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The annual average salt concentration in the Glenelg recycled wastewater is nearly 1.8dSm-1. Although the salinity variation in usual irrigation water is expected to vary up to 3 dS/m, irrigation with Glenelg recycled wastewater with an annual application rate of 4500m3ha-1 would cause annual accumulation of nearly 9 tha-1 salts to the soil. In the lack of efficient irrigation management salinity build up hazard would be problematic in the long term. Toxicity often accompanies or complicates a salinity or infiltration problem although it may appear even when salinity is low. The toxic ions sodium and chloride can also be absorbed directly into the plant. In cases where the toxicity problem is not too severe, relatively minor changes in farm cultural practices can minimize the impact. An alternative water supply may be available to blend with a poorer supply to lower the hazard from the low quality water (Ayers and Westcot, 1994). A good indicator of sodium tolerance would be the presence of low sodium content in the plant leaves, in combination with high potassium content in the roots, stems and leaves (Adrover et al., 2008). Plant species that have high tissue calcium content in their leaves and stems would also be sodium-tolerant as calcium has been shown to neutralise the deleterious effects of various salts (Kozlowski, 1997).Typical toxicity symptoms are leaf burn, scorch and dead tissue along the outside edges of leaves in contrast to symptoms of chloride toxicity which normally occur initially at the extreme leaf tip. The average sodium level in the Glenelg recycled wastewater is 261mgl-1 and the amount of SAR is 7 (REM and SRHS, 2007). However, the sodium concentration in usual irrigation water is expected to be 0-920 mgl-1. This shows that the sodium concentration in the Glenelg recycled wastewater is considerably below the maximum allowable level. However, it does not mean that accumulation of this toxic ion in the long term without considerable attention to sustainable irrigation management would not be a hazard for Adelaide Park Land plants, particularly for those that are sensitive to sodium. Wu et al. (1995) gathered experimental evidence from a number of landscape plants and suggests that plants with high concentrations of tissue calcium exhibit tolerance to chloride. Therefore, chloride-tolerance is positively correlated to tissue calcium percentages. Not much research has been done on Australian landscape plants and it is important to have knowledge specific to each plant species, before assuming chloride tolerance.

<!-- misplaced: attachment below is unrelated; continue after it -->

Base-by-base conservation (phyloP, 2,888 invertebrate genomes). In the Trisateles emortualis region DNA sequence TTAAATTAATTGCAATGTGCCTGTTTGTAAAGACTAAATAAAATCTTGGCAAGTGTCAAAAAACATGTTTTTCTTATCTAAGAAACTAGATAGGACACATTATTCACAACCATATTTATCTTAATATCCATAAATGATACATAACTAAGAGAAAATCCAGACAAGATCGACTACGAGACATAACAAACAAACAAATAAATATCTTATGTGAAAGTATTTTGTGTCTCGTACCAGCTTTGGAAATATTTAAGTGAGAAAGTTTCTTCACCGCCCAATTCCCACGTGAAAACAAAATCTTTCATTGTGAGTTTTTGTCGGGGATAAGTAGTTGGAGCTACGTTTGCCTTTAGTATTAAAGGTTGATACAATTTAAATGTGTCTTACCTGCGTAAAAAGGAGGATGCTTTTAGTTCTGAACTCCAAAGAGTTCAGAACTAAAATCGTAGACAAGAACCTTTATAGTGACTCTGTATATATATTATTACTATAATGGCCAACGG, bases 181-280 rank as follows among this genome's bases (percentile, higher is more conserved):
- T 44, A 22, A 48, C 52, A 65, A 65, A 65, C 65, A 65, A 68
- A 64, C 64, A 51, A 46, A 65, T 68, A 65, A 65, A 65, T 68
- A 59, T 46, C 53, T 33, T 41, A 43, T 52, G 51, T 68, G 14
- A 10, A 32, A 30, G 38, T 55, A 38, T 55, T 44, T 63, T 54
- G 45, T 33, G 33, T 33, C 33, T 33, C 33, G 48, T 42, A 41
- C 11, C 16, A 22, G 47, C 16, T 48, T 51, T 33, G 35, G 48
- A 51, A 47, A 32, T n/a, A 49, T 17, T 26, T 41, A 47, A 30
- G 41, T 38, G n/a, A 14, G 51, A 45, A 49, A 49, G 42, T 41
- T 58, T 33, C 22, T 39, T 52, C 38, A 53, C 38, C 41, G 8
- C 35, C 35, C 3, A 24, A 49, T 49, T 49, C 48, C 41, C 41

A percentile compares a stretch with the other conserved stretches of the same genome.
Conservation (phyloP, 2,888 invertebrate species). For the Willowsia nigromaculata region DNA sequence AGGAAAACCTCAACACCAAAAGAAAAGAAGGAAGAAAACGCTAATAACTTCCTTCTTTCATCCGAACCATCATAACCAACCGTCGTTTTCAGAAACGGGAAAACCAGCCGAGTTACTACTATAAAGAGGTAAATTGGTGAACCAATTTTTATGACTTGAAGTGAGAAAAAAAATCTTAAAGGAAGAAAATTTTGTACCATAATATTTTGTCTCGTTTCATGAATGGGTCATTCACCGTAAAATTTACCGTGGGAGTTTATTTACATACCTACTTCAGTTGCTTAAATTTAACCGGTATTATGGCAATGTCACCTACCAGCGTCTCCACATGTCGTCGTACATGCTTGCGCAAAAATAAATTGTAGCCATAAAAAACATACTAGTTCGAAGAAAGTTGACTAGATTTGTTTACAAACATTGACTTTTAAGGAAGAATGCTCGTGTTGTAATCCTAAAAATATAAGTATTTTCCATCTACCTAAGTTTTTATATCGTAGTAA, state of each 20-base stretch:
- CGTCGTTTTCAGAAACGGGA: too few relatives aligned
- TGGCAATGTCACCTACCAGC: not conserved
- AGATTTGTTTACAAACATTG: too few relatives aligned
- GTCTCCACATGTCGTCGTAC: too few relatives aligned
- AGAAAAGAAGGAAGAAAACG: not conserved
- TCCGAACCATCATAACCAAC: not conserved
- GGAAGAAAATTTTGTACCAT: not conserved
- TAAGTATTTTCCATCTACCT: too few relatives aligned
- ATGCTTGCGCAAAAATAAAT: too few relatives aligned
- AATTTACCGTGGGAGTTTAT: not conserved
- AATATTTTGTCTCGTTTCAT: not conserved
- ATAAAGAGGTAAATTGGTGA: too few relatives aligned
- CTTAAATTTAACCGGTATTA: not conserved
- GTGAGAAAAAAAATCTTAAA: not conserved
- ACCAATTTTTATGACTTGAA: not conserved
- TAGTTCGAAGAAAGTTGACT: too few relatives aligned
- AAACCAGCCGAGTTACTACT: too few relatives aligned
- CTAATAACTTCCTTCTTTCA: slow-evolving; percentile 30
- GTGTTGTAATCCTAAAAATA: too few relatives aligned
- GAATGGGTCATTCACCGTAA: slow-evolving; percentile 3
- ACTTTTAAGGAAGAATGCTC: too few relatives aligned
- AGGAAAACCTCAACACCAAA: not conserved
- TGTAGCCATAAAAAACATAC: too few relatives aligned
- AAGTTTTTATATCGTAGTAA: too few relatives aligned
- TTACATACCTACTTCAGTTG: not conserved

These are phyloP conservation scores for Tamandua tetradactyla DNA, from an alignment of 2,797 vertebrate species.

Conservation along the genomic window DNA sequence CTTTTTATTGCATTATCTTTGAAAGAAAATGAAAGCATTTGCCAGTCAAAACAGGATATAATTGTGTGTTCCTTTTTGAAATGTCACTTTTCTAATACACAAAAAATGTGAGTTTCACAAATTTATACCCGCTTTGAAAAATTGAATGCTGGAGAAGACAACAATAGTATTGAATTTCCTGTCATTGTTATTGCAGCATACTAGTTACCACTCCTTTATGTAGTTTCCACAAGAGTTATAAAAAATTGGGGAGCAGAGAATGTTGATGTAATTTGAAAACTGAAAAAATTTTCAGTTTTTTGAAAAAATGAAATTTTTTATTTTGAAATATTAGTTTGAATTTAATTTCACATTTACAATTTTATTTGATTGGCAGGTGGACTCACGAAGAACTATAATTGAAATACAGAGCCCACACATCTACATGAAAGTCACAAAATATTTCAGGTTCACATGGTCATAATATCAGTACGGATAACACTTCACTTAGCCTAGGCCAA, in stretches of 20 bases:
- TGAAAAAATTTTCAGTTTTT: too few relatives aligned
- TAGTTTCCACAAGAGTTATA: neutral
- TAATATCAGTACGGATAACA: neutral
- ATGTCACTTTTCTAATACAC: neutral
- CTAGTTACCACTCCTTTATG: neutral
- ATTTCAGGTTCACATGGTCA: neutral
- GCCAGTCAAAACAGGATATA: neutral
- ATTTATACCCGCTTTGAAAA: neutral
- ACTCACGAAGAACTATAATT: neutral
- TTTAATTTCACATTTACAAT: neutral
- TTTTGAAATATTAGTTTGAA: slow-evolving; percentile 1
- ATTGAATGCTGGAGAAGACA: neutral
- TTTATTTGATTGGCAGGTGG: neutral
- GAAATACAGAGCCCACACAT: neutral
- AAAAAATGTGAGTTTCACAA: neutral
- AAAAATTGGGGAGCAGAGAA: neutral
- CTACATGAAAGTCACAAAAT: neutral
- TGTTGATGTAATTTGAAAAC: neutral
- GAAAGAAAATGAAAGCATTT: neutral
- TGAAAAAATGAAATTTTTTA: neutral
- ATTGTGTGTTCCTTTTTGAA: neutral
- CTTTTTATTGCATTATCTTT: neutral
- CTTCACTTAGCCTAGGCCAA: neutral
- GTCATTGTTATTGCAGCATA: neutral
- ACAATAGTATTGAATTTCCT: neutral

Chloride toxicity Boron toxicity management Tolerances to chloride are not nearly so well documented as crop tolerances to salinity. Chloride moves readily with the soil-water, is taken up by the crop, and accumulates in the leaves. If exceeds the tolerance of the crop, injury symptoms develop such as leaf burn or drying of leaf tissue. With sensitive crops, the symptoms occur when leaves accumulate from 0.3 to 1.0 % chloride on a dry weight basis. Many tree crops, for example, begin to show injury above 0.3 % chloride. Chloride toxicity can occur by direct leaf absorption The 14th National Street Tree Symposium 2013 through leaves wet during overhead sprinkler irrigation. (Ayers and Westcot, 1994). Toxic levels of boron are usually related to soil types associated with low rainfall areas. As with sodium and chloride, boron-tolerance is specific to individual species and water application method. Research suggests that boron tolerance is at a genetic and cellular level (Nable et al., 1997). For example, differences in phloem mobility result in different accumulations of boron in the leaves, fruit and cambial tissue of a plant (Nable et al., 1997). It is therefore difficult to identify boron-tolerant plants from any physiological attribute. The allowable level of boron in the irrigation water is between 0-2 mgl-1. The level of boron in the class A Glenelg recycled wastewater is 0.4 mgl-1 (REM and SRHS, 2007). Boron therefore is not a concern in the Glenelg recycled wastewater at least in the short term.